Microsoft: More Integration between Office for iOS and Box
Last month, Microsoft and Box announced that users now can open Box files from within Office for iOS applications like Word, Excel and Outlook. If you are an Office 365 user and a Box user, you can set up your iPhone or iPad to do this with the instructions here.
This removes one of the more irritating issues with Office for iOS and Box up to this point. Until now, you could open a file in Box on the iPad and then choose to edit it in Office, but you couldn’t save the file back to Box.
You still can’t do that, exactly. You have to start in an Office for iOS app, Word, for example. Then, with a few clicks, you can get to a listing of your Box files inside Word, open a file and edit it. When you close the file, changes are automatically saved.
The integration is limited, however. You can’t start a brand new document in Word and save it to Box. The file has to be in Box first. Nevertheless, this is progress.
Box and Microsoft have promised similar Box compatibility for Office Online sometime this year.
Some in the trade press have hailed this integration as evidence of a new era of cooperation between Microsoft and former rivals, with Microsoft’s relatively new CEO Satya Nadella getting the credit. It may be so.
One has only to look back a couple of years to when Office products for iOS would only store files on Microsoft storage like OneDrive, OneDrive for Business and SharePoint. At about the same time, Box was running ads directly comparing their product to SharePoint, saying, “Sharing Should Be Simple.”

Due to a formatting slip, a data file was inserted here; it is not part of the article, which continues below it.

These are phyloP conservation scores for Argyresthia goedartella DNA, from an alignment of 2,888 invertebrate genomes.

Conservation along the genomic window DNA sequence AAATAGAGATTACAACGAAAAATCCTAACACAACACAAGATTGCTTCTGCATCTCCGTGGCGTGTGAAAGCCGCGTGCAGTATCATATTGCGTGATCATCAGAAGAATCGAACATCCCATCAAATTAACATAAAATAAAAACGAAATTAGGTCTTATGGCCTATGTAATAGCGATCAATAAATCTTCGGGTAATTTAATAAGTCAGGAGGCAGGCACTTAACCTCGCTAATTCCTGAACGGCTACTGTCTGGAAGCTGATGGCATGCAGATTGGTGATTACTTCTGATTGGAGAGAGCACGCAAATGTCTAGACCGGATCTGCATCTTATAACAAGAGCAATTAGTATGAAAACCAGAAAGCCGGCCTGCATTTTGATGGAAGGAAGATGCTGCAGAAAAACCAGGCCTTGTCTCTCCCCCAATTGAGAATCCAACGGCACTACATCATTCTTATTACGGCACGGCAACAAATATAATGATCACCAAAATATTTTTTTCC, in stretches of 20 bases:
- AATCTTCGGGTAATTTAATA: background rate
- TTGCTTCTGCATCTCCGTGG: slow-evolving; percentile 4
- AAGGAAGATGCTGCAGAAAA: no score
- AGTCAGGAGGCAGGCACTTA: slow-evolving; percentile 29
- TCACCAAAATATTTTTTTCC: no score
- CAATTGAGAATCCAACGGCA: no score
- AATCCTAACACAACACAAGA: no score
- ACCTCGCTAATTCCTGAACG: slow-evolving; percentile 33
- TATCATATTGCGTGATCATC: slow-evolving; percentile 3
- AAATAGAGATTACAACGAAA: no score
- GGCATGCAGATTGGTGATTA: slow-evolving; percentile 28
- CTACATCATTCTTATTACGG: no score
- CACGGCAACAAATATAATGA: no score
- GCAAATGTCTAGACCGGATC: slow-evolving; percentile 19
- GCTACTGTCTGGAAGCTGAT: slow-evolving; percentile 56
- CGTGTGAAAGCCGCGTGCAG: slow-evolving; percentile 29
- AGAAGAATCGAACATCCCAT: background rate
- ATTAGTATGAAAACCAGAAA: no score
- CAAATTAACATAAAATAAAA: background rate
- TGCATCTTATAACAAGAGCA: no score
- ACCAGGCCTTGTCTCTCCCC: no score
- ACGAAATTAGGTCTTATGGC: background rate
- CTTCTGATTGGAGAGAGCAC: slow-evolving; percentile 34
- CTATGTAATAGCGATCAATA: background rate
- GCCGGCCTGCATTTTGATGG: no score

Microsoft has apparently realized that the old strategy of using its market power in one area such as Office for iOS, to push its storage, such as Office 365, hasn’t really worked. On the day of the recent Box-Microsoft announcement, for example, Microsoft Corporate Vice President for the Office Team Kirk Koenigsbauer blogged, “Today’s announcements are just one more step on our continuing journey to open up Office in new ways for our customers and partners.”
Box, for its part, has tons of customers who want integration with Word. One Box sales manager, for example, told customers last fall in a meeting CGNET attended that integration with Word for iPad was expected to happen very soon. Instead, Microsoft announced a partnership with Box’ direct competitor Dropbox. Even now, opening and saving files to Dropbox is easier in Word for iPad than to Box.
Microsoft is more open than it used to be, but they will still favor some solutions over others.